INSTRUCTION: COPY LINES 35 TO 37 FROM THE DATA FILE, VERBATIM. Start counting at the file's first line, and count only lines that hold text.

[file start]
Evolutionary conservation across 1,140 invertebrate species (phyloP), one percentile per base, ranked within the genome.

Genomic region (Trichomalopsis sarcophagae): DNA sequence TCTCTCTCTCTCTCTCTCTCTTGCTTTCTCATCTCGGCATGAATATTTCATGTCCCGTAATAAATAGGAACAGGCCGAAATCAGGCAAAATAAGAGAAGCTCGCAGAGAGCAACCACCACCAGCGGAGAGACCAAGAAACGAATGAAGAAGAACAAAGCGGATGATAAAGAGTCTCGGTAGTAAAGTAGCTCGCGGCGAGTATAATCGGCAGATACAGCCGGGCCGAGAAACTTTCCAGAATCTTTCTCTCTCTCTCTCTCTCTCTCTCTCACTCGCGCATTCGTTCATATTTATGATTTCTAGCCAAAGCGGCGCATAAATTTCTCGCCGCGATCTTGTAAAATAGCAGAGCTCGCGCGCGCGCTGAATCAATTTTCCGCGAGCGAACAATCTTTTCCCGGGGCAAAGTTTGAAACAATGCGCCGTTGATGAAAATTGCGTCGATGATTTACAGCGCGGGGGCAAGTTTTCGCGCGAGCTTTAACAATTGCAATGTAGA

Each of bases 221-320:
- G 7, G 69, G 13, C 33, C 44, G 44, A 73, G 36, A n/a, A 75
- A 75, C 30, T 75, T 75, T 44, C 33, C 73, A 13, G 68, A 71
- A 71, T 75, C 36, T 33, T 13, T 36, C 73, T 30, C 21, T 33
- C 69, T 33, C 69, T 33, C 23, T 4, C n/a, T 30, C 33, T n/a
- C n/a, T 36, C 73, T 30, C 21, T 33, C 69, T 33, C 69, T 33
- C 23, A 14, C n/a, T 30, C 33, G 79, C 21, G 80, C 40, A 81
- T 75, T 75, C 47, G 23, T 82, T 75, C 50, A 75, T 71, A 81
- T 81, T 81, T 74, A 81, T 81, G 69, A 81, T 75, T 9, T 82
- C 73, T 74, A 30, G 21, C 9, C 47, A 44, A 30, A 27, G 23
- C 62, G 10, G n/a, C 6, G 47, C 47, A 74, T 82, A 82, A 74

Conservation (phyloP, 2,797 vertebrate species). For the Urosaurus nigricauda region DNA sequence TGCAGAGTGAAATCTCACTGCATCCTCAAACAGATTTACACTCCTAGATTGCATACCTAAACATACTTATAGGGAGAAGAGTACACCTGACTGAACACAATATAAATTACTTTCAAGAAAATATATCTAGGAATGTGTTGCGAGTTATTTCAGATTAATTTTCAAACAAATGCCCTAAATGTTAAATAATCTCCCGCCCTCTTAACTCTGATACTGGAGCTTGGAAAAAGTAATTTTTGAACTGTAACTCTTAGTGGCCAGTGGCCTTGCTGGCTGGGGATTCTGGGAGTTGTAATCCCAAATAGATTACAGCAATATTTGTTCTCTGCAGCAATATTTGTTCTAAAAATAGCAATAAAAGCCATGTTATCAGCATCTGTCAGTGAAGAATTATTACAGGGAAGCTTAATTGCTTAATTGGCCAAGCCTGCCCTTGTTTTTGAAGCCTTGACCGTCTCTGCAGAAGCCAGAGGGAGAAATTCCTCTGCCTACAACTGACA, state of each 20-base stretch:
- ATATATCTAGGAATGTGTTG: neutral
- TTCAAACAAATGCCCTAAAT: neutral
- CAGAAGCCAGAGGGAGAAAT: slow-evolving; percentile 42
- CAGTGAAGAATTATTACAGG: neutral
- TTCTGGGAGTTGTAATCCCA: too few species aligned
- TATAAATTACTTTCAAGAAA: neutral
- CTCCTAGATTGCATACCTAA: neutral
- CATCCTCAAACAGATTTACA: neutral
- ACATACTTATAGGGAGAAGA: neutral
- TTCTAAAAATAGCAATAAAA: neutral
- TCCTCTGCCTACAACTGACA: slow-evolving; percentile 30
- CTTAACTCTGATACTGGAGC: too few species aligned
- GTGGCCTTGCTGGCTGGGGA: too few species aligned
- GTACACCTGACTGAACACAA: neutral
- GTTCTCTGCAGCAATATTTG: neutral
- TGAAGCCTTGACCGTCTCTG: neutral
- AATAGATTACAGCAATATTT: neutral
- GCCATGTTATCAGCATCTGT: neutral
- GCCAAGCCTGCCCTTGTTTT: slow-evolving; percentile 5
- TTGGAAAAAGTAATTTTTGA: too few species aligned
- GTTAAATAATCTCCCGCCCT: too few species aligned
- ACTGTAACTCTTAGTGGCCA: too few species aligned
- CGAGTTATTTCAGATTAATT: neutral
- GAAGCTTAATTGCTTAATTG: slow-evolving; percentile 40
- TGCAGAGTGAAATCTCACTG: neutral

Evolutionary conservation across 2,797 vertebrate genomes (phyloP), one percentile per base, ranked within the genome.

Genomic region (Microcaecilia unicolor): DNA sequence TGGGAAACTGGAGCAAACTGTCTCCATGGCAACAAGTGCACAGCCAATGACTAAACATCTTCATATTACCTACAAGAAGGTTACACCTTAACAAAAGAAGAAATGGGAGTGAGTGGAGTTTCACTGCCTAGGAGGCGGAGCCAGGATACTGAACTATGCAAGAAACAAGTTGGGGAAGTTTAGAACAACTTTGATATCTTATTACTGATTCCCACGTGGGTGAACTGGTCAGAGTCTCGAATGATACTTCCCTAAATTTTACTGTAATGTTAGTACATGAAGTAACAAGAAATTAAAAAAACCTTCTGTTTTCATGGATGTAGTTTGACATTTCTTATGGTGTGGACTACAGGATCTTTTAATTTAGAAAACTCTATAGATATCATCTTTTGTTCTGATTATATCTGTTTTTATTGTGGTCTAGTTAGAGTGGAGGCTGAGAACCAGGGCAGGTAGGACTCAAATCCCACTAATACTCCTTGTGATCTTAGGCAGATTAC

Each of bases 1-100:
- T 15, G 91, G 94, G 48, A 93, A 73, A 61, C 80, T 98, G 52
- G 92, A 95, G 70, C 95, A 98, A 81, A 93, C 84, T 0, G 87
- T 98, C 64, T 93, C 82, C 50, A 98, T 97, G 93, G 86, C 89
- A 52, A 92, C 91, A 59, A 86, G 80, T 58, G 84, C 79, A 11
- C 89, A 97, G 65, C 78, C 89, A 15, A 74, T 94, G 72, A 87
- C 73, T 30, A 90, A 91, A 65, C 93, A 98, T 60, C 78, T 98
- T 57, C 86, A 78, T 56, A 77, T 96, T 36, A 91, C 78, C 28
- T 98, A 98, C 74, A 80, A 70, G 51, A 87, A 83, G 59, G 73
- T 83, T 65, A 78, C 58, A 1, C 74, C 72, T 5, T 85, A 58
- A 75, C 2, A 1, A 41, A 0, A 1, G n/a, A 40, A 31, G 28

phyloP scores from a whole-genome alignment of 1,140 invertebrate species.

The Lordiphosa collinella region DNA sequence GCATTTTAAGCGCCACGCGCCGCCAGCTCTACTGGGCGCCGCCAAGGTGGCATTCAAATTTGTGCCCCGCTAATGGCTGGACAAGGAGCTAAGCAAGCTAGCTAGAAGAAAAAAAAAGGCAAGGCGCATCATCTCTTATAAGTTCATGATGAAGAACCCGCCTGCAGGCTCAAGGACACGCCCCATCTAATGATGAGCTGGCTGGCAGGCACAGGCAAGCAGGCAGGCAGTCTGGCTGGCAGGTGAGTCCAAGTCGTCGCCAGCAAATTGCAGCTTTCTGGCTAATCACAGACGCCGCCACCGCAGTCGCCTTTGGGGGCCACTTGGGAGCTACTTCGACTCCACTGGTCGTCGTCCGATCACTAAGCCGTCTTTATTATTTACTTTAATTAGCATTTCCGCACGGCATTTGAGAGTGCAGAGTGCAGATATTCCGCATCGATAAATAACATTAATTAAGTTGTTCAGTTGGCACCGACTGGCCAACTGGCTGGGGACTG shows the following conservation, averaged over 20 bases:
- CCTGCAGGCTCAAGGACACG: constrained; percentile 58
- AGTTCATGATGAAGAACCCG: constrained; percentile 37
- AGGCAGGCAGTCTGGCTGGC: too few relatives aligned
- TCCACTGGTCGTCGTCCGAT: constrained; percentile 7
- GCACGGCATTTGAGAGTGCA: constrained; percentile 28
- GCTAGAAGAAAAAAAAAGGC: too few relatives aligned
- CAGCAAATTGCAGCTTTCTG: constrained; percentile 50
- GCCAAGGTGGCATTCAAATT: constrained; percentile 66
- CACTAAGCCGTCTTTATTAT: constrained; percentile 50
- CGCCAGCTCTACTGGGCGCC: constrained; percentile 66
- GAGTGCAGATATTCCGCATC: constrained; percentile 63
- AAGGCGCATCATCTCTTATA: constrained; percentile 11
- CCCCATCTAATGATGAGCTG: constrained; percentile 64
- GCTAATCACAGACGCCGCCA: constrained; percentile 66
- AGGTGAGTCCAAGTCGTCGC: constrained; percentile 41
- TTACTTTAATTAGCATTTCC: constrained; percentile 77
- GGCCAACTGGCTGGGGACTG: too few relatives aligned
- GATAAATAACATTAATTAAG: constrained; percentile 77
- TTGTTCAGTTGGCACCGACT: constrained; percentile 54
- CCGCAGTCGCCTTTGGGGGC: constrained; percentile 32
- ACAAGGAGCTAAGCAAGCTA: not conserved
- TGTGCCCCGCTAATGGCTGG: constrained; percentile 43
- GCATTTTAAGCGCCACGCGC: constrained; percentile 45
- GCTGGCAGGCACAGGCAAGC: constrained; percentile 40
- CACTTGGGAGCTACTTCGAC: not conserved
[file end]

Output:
- GTTAAATAATCTCCCGCCCT: too few species aligned
- ACTGTAACTCTTAGTGGCCA: too few species aligned
- CGAGTTATTTCAGATTAATT: neutral